Dubliners: Between Paralysis and Epiphany “My intention was to write a chapter of the moral history of my country and I chose Dublin
Dubliners: Between Paralysis and Epiphany
“My intention was to write a chapter of the moral history of my country and I chose Dublin for the scene because that city seemed to me the centre of paralysis. I have tried to present it to the indifferent public under four of its aspects: childhood, adolescence, maturity and public life. The stories are arranged in this order.”—James Joyce as quoted in Herbert Gorman’s James Joyce (NY, 1939)
Dubliners is characterised by a sense of paralysis. The moral centre of these stories is not paralysis alone but a recognition of that static state. Joyce loved Ireland but could not remain there—part of his critique of his culture and its people is imaged in these stories—in people caught in patterns and prejudices that they cannot escape. In many of the stories collected in this early publication, a clang of awareness or self-realization marks the climax. Often these moments reveal Joyce’s fascination with epiphanies- that moment of sudden and intense illumination when a profound truth is/may be revealed. In Stephen Hero, a character suggests the recording of epiphanies is one of the most important functions of writing: ‘they are the most delicate and evanescent of moments’ and offer ‘a sudden spiritual manifestation, whether in the vulgarity of speech or of gesture or in memorable phase of the mind itself’. For Joyce, these moments did not occur at the height of the heroic or dramatic gesture, but in the ordinary acts of life. Are there moments in the readings that fit this description? More importantly, what is revealed?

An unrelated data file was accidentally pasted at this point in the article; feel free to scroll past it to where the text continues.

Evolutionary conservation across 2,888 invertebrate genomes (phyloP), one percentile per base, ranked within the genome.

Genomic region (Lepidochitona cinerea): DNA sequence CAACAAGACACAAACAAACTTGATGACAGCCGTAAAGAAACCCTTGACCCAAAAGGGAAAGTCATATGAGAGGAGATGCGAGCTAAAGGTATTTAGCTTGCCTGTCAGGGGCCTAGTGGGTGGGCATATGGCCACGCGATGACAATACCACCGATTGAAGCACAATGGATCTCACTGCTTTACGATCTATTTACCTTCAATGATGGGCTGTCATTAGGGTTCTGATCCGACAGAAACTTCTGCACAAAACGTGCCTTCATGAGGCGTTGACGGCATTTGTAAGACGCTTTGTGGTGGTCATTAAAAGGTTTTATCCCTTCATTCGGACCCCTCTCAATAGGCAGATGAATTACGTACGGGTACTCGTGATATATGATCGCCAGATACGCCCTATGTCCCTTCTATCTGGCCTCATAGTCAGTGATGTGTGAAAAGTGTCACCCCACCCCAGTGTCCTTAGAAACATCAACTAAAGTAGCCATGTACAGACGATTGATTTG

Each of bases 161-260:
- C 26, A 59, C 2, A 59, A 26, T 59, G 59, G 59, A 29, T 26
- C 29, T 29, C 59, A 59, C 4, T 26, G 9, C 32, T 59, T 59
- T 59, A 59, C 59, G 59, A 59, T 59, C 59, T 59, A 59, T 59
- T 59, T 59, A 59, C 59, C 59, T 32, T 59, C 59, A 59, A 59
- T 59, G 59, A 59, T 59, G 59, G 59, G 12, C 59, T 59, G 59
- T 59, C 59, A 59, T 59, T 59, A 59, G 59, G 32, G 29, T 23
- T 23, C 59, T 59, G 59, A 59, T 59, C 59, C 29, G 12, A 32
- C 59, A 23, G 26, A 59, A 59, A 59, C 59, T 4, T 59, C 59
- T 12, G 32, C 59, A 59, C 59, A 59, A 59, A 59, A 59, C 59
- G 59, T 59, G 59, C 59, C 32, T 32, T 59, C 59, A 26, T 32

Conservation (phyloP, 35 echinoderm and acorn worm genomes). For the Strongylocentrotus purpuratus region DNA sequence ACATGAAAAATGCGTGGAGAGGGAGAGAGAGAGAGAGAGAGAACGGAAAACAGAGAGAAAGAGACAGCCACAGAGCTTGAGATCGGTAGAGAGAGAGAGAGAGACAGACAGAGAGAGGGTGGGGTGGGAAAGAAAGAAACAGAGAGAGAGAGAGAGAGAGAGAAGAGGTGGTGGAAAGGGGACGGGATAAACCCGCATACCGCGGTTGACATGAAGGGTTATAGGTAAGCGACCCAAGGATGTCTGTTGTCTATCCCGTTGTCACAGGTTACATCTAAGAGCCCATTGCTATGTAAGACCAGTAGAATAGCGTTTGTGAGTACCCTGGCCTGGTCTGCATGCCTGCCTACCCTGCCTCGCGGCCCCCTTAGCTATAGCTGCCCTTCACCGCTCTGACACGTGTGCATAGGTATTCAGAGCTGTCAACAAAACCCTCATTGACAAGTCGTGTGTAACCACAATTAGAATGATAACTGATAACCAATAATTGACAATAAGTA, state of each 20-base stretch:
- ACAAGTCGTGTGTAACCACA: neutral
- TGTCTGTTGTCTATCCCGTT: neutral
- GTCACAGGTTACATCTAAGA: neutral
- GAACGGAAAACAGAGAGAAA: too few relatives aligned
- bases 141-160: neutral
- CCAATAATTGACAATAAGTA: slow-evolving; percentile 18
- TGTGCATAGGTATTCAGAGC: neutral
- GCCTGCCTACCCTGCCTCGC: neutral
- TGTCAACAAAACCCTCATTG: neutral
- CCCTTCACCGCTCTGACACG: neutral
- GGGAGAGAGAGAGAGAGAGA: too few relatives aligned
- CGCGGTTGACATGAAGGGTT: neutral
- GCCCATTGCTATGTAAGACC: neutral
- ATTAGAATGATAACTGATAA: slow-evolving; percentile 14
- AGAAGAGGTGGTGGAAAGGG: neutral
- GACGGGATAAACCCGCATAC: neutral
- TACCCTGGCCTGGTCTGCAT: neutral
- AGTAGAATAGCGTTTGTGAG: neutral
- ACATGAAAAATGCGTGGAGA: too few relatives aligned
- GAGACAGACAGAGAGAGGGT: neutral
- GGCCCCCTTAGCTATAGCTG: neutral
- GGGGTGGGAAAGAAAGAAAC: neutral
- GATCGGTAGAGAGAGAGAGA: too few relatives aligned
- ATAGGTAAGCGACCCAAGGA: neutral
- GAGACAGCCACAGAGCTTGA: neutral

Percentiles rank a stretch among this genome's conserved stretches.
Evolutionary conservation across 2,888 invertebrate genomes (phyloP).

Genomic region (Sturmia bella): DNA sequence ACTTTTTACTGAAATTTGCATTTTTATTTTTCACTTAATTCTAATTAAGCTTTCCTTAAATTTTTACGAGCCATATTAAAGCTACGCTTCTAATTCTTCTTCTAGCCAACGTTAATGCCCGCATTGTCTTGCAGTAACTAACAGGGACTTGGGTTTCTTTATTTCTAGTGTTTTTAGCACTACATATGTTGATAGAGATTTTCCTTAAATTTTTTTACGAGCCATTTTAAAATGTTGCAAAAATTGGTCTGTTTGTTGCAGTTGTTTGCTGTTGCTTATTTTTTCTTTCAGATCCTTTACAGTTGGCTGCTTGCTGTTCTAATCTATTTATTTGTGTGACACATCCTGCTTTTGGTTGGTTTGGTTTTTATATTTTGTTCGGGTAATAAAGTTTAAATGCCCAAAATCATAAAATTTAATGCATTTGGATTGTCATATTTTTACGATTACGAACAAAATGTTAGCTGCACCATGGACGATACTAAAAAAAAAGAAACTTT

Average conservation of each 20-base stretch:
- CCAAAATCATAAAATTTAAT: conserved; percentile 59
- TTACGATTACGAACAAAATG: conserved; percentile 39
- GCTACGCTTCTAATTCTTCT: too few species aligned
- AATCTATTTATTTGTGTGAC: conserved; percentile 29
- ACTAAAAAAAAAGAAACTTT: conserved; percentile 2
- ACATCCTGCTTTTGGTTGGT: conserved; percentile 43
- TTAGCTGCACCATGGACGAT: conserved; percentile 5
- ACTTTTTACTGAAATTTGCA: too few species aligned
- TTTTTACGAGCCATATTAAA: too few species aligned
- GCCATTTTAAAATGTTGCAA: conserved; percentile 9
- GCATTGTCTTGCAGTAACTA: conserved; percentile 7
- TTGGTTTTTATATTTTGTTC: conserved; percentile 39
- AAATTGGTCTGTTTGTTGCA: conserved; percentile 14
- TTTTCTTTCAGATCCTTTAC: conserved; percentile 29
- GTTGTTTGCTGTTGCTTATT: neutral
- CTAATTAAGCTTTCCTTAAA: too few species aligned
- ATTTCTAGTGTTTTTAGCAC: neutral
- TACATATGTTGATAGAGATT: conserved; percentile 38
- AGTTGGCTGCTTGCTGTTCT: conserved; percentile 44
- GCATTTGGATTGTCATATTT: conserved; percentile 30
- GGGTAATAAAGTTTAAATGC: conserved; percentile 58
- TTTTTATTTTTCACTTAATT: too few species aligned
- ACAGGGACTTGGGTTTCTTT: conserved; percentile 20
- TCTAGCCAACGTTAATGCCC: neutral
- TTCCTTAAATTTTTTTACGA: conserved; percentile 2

“I did not know whether I would ever speak to her or not or, if I spoke to her, how I could tell her of my confused adoration. But my body was like a harp and her words and gestures were like fingers running upon the wires.”
― James Joyce, Dubliners
- Facilitated by Toby Brothers and Paul Caviston
- Mondays 6-8 PM starting April 12th No meeting week of May 3rd; final meeting June 7th
- Eight-week study: Two stories a week (except for The Dead)
- Meetings on line
- Recommended edition: Penguin Classics (Feb. 2000) ISBN-10: 0141182458
- £215 for the eight-week course
TO REGISTER for the study, please use the secure Paypal payment button below to pay £215. Contact us if you prefer to pay by direct bank transfer. Opening notes will be sent shortly after registration. The study is limited to 10 participants. Please contact us if you have any questions.
We will discuss all the stories of Dubliners in order– taking into account the progression and interconnectedness with the structural and thematic resonances. This comparison will also allow us to consider the development of Joyce’s craft as he prepares the ground for his later experimentation.
In all the stories, Joyce is driven to find that moment of illumination, the epiphany, when clarity is suddenly attained. He was convinced this was not a moment of great victory or apparent importance, but often a mundane moment when pieces fell into place.
The style of this study will reflect the traditional Salon format: we will offer a structure for our discussion and particular passages and ideas for us to grapple with, but I encourage and support your contributions to the discussion. We have no expectations in terms of preparation nor previous Joyce study:The Salons typically have a broad spectrum of participants from the simply curious to literature teachers or lecturers—and some who have spent years reading Joyce. Each person brings their lived experience to the study whether it is a knowledge of the Catholic tradition. Irish history, love of music or intrigue with language: all contribute to our understanding as a group.
Joyce can be…intimidating. Please approach the reading with a sense of play. Much may remain unclear on your first reading; after our work together and if you are able to complete a second reading, you may find the pattern and weave of Joyce’s art singing for you. In his writing, he experiments with language and relies less on narrative logic than on the connections and synchronicity of words and events.